Cam’s journey of treatment has been exceptionally draining financially, physically and emotionally. I have spent countless hours on the phone fighting with insurance companies. Simply put, the insurance companies don’t like to pay for services! My husband and I have spent the last 9 years taking our son from one appointment to another. Cam started Occupational Therapy at 8 months old and he is still in treatment. He could not walk due to low muscle tone so he did physical therapy for roughly 1 year. He did cranial therapy treatment at 10-18 months old where he had to wear a helmet 23 hours a day to correct plagiocephaly. Speech therapy was started at 2 years old and he is still in treatment. At 3 years old, we started teaching him how to communicate using ASL sign language and we then progressed to Picture Exchange Systems (PECS). We are currently using Proloque2go iPad app works very well for all of us. At 5 years old, Cam started part time applied behavior analysis (ABA) therapy in a home setting due to insurance restrictions. We are thankful to Affordable Health Care Act because our son is now able to get full time ABA therapy at school and home setting. From a medical standpoint, we are very lucky to have a dedicated team of professionals which consists of: geneticist, neurologist, gastroenterologist and developmental technician. They work, collaborate and strategize a cohesive plan of care for our son!
At this time, his plan of care includes another micro-array (CMA) test since a lot has changed in the last 8 years. Cam’s geneticist is hoping to get more answers on his genetic makeup so she can formulate a new plan of care. It is quite possible that the test may be able to show things that could be treatable but we won’t know until we get the test results. Moreover, we are working with an endocrinologist to test his hormones, Pulmonologist to test his respiratory system and an ENT to test his hearing. We are willing to do whatever it takes to improve our son’s quality of life.
What resources, communities, or systems of support have been especially valuable to your family?
Raising Cam is definitely a family affair that involves myself, my husband and our 7-year-old son Aidan. Still, we can’t do it all and rely significantly on educators, therapists, respite services, and a baby sitter. To begin with, Cam attends a wonderful private school in our community specifically for kids with special needs like Autism, Down syndrome, etc. I am amazed by the love and care extended to him by all his educators. His school tuition is paid for by the state of Florida using McKay scholarship so we don’t have to worry about that. Cam has a full time private ABA therapist that accompanies him to school every day…it makes a world of difference especially during transitioning. Additionally, he gets free speech therapy at school through the district a requirement on his Individual Education Plan (IEP). To supplement speech therapy provided at school, Cam gets private speech therapy and occupational therapy in a clinical setting once a week.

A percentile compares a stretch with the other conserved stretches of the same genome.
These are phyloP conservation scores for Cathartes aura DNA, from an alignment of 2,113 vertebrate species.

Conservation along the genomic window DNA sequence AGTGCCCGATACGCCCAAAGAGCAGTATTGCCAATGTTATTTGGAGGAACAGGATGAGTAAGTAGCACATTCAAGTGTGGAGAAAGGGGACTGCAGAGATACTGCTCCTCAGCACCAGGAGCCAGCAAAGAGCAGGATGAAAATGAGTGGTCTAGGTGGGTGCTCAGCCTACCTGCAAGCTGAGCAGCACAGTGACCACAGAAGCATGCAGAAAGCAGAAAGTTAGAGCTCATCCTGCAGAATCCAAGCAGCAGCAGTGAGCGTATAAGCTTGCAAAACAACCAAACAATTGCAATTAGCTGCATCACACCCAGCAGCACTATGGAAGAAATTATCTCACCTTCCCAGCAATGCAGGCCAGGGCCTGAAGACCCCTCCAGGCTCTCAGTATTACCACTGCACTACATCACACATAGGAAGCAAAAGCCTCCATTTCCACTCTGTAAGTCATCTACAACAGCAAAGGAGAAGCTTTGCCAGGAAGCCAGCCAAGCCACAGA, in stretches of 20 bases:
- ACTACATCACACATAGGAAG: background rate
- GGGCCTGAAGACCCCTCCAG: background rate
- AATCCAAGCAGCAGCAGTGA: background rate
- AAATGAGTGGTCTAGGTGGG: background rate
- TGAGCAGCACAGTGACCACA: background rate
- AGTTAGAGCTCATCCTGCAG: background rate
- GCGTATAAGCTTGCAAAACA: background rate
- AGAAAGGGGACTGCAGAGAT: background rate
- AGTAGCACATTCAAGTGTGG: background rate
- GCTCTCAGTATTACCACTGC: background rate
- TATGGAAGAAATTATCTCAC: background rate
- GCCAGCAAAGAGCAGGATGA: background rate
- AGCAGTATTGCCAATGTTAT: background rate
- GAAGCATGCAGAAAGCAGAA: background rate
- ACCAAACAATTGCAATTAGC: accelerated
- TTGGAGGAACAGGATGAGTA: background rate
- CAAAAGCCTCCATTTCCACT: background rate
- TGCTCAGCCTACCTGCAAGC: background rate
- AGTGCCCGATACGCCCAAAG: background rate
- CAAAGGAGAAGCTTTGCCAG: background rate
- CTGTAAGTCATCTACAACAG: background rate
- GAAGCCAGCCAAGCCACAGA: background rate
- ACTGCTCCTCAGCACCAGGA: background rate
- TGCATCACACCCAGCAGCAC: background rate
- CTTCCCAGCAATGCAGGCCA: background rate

We are lucky to live in a community that cares about people with all abilities. Cam participates in Buddy Baseball, Buddy Football and Adaptive Soccer whenever possible. Once a month, we use respite services for 3 hours through a local church that provides parents and caregivers a time of refreshment. Additionally, he attends adaptive Sunday School at church which makes it possible for us to worship while he is safely cared for in a loving, Christ-centered environment. Lastly, we have a dedicated baby sister who happens to be a register behavior technician (RBT). I would like to point out that these resources were not available when we started this journey. In fact, it took a lot of hard work and research to put together a support system and resources to help us with Cam.
What are your hopes for cameron’s future?
I worry about Cam’s future when my husband and I are no longer here to protect him and take care of him. I don’t know what the future holds, however, I am very optimistic. My hope is that his team of doctors will be able to find something treatable in his genome. The best gift I can give him is to help him find his own voice so he can have a somehow independent lifestyle. I will keep working hard until we find the missing puzzle…
What advice can you give to other parents who are raising a non-verbal child on the autism spectrum?
I know how agonizing it is to love so much, to want the best for your child and not quite get there. Take the time to cry and scream following the initial diagnoses but be careful not to stay in that dark place for long. Your child needs YOU, so pull yourself up by your bootstraps and prepare to fight because YOU my friend are your child’s voice. It will certainly take some time to comprehend your child’s disorder and the impact it has on everyone in your family. Life as you know it will change but in time…it will be alright!